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Approximately 60 percent of wastewater utilities across the nation land apply biosolids for agricultural use. The US EPA approved methods most commonly used to measure pathogens killed and to ensure biosolids are safe for land application are (1) monitoring time and temperature during the treatment process (operational standards) or (2) testing for the presence of fecal coliform bacteria (indicator organisms) after treatment. Most utilities, including HRSD, have traditionally used the time and temperature method to demonstrate compliance with state and federal regulations.

The recently (June 2006) published Water Environment Research Foundation (WERF) study entitled Examination of Reactivation and Regrowth of Fecal Coliforms in Centrifuge Dewatered, Anaerobically Digested Sludges evaluated levels of fecal coliform bacteria in dewatered biosolids at seven wastewater treatment facilities. Four of the facilities tested reported increased fecal coliform levels after anaerobic digestion and after high speed centrifuge dewatering. The WERF research, while extremely limited in scope, suggests the possibility that some dewatering processes following digestion may exhibit re-activation and/or re-growth of fecal coliform bacteria.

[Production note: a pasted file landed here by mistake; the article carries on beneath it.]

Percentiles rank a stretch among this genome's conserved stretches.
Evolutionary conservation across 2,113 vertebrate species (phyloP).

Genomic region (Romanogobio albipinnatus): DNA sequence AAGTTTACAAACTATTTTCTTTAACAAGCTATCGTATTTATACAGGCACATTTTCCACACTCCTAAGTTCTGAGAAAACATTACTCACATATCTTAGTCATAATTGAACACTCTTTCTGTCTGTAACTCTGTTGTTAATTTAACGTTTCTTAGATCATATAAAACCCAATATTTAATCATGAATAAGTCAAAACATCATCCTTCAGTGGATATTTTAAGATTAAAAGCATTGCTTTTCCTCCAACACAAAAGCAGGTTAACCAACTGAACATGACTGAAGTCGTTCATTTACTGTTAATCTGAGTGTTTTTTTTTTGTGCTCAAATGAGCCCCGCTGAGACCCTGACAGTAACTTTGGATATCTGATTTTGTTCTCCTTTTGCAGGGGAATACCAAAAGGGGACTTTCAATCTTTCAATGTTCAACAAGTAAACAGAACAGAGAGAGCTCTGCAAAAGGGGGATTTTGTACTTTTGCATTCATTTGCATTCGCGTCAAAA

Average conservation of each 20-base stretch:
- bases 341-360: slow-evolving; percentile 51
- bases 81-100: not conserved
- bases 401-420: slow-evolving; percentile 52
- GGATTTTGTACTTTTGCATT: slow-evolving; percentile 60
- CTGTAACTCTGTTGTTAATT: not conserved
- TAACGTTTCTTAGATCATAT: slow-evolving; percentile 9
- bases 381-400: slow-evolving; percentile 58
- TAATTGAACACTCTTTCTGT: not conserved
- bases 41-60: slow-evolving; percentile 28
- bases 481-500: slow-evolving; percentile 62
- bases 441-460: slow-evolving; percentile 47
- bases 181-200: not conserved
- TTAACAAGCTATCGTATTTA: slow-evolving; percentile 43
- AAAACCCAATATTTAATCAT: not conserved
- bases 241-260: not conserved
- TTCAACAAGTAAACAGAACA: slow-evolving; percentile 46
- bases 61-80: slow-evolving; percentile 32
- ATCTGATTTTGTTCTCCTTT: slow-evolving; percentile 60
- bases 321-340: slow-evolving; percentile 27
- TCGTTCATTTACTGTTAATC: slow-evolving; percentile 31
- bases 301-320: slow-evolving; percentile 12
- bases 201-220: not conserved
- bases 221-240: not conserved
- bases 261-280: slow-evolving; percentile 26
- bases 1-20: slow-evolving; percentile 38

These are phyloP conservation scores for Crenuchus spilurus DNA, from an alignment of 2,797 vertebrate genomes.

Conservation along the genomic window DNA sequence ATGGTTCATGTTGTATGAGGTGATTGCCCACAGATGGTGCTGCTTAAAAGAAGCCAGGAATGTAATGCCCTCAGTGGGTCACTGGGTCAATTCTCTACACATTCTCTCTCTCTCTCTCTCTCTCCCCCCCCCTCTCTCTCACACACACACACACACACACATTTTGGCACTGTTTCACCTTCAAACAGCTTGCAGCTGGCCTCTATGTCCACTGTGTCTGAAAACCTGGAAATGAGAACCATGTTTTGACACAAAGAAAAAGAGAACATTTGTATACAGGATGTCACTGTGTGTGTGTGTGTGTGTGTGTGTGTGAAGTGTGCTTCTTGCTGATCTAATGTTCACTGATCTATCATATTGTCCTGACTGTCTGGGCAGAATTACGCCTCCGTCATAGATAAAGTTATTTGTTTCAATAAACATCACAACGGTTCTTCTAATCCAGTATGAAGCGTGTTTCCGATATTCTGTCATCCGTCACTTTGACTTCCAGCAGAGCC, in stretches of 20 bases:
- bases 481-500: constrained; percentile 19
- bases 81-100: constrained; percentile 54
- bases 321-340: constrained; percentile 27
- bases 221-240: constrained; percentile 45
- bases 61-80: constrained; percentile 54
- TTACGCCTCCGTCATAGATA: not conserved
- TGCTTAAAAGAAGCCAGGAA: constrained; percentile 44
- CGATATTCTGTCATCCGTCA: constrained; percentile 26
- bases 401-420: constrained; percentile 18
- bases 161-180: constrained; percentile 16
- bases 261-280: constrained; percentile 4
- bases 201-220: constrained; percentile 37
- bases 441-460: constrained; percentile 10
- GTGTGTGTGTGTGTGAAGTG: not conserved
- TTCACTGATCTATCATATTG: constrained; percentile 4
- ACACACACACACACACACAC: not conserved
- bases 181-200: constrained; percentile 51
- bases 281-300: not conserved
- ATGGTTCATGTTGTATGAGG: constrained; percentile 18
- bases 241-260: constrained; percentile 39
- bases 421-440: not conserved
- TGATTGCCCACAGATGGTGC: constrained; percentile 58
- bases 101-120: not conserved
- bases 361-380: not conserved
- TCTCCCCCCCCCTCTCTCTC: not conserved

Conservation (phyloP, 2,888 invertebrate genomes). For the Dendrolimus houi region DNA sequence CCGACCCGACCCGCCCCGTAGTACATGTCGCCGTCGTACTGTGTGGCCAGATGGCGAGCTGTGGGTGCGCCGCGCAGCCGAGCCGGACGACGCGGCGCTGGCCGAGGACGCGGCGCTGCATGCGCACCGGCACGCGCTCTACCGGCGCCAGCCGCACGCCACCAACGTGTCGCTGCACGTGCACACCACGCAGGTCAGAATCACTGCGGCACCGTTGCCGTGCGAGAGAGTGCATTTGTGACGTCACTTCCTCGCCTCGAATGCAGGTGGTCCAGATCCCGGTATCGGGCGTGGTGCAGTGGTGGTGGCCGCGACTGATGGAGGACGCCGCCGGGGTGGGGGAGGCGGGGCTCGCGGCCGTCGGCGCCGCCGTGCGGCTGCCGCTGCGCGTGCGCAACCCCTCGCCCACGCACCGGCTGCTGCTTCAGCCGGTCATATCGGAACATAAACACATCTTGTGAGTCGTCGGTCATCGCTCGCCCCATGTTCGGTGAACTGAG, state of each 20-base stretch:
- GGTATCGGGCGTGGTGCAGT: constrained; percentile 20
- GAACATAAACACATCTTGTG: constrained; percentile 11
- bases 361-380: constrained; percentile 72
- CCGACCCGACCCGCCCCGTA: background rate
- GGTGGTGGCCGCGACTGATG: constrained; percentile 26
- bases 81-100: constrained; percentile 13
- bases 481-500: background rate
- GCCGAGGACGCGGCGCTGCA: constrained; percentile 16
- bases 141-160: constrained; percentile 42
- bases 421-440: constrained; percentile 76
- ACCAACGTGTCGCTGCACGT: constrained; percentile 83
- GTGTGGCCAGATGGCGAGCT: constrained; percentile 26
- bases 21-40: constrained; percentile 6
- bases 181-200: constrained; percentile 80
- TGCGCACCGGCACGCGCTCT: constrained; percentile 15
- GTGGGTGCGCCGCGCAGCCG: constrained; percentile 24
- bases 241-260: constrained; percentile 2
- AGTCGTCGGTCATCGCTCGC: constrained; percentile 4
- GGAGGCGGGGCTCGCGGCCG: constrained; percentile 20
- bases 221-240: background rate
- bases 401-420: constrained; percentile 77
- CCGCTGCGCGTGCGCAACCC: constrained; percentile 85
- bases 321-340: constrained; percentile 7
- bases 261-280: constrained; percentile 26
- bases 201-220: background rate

When HRSD became aware of the WERF study results in May 2006, a series of tests were initiated to measure fecal coliform levels in biosolids cake generated at the Atlantic Treatment Plant. These biosolids are typically land applied after Class B mesophilic digestion and high solids centrifugation. Initial test results indicated an increase in fecal coliform bacteria concentrations after dewatering. Although HRSD remains in compliance with state and federal operational standards and EPA has re-affirmed that the time and temperature operational standards of the existing regulations are adequately protective of public health when biosolids are land applied in accordance with their regulations, HRSD wants to assure the public that their land application program meets both regulatory pathogen control methods. In response to this finding, HRSD temporarily suspended biosolids land application until tests could verify that both the time and temperature and fecal coliform criteria were being consistently met.

HRSD conducted additional tests in June through December 2006 to determine methods of preventing the fecal coliform re-activation/re-growth phenomenon. The addition of low doses of lime to biosolids after dewatering is one proven strategy mentioned in the WERF report that was tested at HRSD and found to be dependable in consistently achieving this goal. However, increased odor production was noted with the biosolids cake that was treated with low level lime dosages. Additional testing of dewatering methods comparing high solids centrifuge vs. belt filter press cake solids as well as extended storage methods and combinations of operating changes were evaluated in the field. This paper presents the finding of this testing and reports on the methodologies used, the options tested, and the efficiency of the low lime dosing process in meeting the operating objectives.

Document Type: Research Article


Publication date: 2007-01-01

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